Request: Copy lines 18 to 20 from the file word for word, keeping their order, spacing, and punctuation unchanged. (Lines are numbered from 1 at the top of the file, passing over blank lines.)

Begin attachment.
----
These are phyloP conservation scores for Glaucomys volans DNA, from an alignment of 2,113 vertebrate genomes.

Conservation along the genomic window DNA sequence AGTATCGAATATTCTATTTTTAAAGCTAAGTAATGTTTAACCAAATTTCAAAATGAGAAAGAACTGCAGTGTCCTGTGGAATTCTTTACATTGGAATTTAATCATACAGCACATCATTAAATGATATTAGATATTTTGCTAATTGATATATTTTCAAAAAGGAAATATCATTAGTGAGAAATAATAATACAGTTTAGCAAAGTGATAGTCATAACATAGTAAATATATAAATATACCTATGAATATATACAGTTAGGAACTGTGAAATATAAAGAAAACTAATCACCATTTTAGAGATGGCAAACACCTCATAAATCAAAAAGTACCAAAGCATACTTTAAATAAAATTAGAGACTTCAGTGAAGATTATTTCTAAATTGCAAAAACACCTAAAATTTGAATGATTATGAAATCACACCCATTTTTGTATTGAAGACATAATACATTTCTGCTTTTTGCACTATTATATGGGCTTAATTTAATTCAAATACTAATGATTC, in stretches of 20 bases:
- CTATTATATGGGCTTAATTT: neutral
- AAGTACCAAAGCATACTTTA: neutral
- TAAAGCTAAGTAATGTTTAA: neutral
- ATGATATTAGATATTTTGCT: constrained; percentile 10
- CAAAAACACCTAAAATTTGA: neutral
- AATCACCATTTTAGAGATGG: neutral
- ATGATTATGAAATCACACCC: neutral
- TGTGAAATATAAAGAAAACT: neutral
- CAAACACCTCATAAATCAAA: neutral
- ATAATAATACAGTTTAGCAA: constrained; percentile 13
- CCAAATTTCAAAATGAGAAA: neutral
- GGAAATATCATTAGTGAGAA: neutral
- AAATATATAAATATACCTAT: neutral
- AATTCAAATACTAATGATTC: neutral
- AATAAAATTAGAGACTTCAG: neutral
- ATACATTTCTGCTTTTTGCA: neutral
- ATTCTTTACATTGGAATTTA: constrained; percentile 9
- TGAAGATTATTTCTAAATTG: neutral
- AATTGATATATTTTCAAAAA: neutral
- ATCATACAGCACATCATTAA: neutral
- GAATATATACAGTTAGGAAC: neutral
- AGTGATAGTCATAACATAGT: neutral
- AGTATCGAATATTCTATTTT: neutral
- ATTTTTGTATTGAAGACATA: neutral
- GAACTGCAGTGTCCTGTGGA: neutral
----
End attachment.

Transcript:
- ATACATTTCTGCTTTTTGCA: neutral
- ATTCTTTACATTGGAATTTA: constrained; percentile 9
- TGAAGATTATTTCTAAATTG: neutral